Bipartisan legislation targeting Hezbollah and its enablers continued this week to wind its way through the Senate, with Al Monitor describing the Hezbollah International Financing Prevention Act of 2014 - introduced by Sens. Jeanne Shaheen (D-NH) and Marco Rubio (R-FL) - as part of an effort by U.S. lawmakers to "snuff out the Shiite militia." The bill had been preceded by parallel legislation in the House, and final language is expected to press for "sanctions against financial institutions... that knowingly facilitate Hezbollah's illicit activities, including money laundering, and targets providers that knowingly transmit the militia's propaganda channel, Al-Manar." Sheehan's office put out a statement quoting the Senator declaring that "Hezbollah is one of the world’s most dangerous terrorist organizations and we must block the group's access to financial and logistic support," and noting that "in addition to being responsible for the murder of hundreds of American citizens, Hezbollah continues to sponsor terrorism across the globe and destabilize the Middle East." The Senate developments were picked up on Thursday by Lebanon's NOW, which extensively described the bill's various details and implied it was a response to moves by Hezbollah over the years to develop "a worldwide network of charities and businesses whose profits go directly into the party’s pocket." NOW also assessed more specifically that "the draft... might be bad news for the Central Bank in Lebanon." The news seems set to reverberate domestically in Lebanon, where the Iran-backed terror group has come under increasing criticism for prioritizing its own and more so Iran's interests to the detriment of relatively straightforward Lebanese interests. Hezbollah had for literally decades sought to brand itself as an indigenous Lebanese organization protecting Lebanese sovereignty. Critics of the group had ridiculed the notion, arguing instead that Hezbollah was a key force in destabilizing Lebanese institutions. Foundation for Defense of Democracies fellow Tony Badran had once branded the claim a "nifty conceit," in no small part precisely because Hezbollah's illicit financial activities exposed Lebanon's banking sector to potential Western sanctions.
Secretary of State John Kerry on Thursday acknowledged that what he described as "raw data" - viewed by him as well as by other U.S. officials - indicated that "there may have been, as France has suggested, a number of instances in which chlorine has been used in the conduct of war." The French had earlier alleged that they had evidence of at least 14 instances in which the Bashar al-Assad regime had deployed chlorine-filled chemical weapons against rebel-heavy areas. Human Rights Watch had been equally unequivocal in asserting that "evidence strongly suggests that Syrian government helicopters dropped barrel bombs embedded with cylinders of chlorine gas on three towns in northern Syria in mid-April 2014." Paris's statements come as part of a broader diplomatic and media push in which French officials vocally criticized the Obama administration for suspending impending strikes against Damascus last September, which had been set in motion after evidence emerged that the Assad regime had crossed President Barack Obama's red line against the use of chemical weapons. Syria and its Russian backers had bragged that the United Nations Security Council resolution forestalling the strikes - under which Syria agreed to join the Chemical Weapons Convention (CWC) and give up portions of its nonconventional arsenal in exchange for the West standing down - represented an outright diplomatic victory. Kerry's acknowledged on Thursday that the use of chlorine weapons "would be against the agreements of the chemical weapons treaty and against the weapons convention that Syria has signed up to," a reference to the CWC's prohibition on the use of chlorine-based chemical weapons. The Wall Street Journal had a day earlier come to a similar conclusion, noting that the agreement "is in jeopardy on several fronts, with the regime in Damascus facing growing allegations that it violated the agreement by attacking rebels and civilians with chlorine gas."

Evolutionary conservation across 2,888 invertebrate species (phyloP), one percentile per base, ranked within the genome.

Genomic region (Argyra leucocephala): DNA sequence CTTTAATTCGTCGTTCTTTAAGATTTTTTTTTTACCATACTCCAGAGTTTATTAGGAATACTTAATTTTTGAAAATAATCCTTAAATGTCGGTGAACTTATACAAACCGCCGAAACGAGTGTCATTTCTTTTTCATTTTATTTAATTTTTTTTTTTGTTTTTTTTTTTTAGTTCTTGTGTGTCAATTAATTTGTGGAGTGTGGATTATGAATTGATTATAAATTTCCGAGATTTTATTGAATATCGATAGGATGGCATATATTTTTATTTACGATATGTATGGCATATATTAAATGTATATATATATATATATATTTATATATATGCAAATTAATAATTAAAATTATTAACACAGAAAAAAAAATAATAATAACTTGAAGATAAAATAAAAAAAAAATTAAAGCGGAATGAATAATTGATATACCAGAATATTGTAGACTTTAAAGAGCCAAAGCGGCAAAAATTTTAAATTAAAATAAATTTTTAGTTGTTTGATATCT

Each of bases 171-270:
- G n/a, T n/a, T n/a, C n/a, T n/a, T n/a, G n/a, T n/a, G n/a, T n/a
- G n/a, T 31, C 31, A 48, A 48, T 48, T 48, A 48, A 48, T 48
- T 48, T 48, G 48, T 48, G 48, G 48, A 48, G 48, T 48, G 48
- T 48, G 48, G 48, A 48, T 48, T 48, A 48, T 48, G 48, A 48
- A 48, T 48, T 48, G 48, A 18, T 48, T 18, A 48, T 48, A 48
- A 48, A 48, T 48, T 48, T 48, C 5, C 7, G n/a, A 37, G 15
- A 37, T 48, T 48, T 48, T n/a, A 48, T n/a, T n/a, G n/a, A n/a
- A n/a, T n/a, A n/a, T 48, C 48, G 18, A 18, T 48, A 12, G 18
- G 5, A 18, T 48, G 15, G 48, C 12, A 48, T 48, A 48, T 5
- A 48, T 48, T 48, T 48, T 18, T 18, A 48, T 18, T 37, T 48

Reuters described as "the most concrete sign yet that [the group and Abbas's Fatah faction] are moving toward reconciliation" - amid deepening analyst concerns that the reconciliation deal would empower Hamas at the expense of its traditional more moderate rivals. A series of indicators had in recent days seemed to converge on the conclusion that Hamas has not only halted a year-long downward spiral, but has actually begun establishing something of a foothold in the Fatah-controlled West Bank. Israeli Lt. Col. (ret.) Jonathan D. Halevi, a senior researcher at the Jerusalem Center for Public Affairs, assessed on Wednesday that "Hamas is clearly pleased with the international stamp of approval it expects to attain with [Abbas's] help" and that "Abbas is providing Hamas and Islamic Jihad [with a ticket] into the PLO enables them to compete for control of the PLO institutions and, through elections, to take the helm of the Palestinian national movement." Abbas and Secretary of State John Kerry have been meeting in London this week, with Abbas openly aiming to convince the top U.S. diplomat that Israel should still be expected to negotiate with the Palestinians in the aftermath of an implemented unity agreement. The position has been explicitly and repeatedly dismissed by the State Department, and a poll published this week by The Israel Project indicates that likely voters reject it by a 66%-34% margin.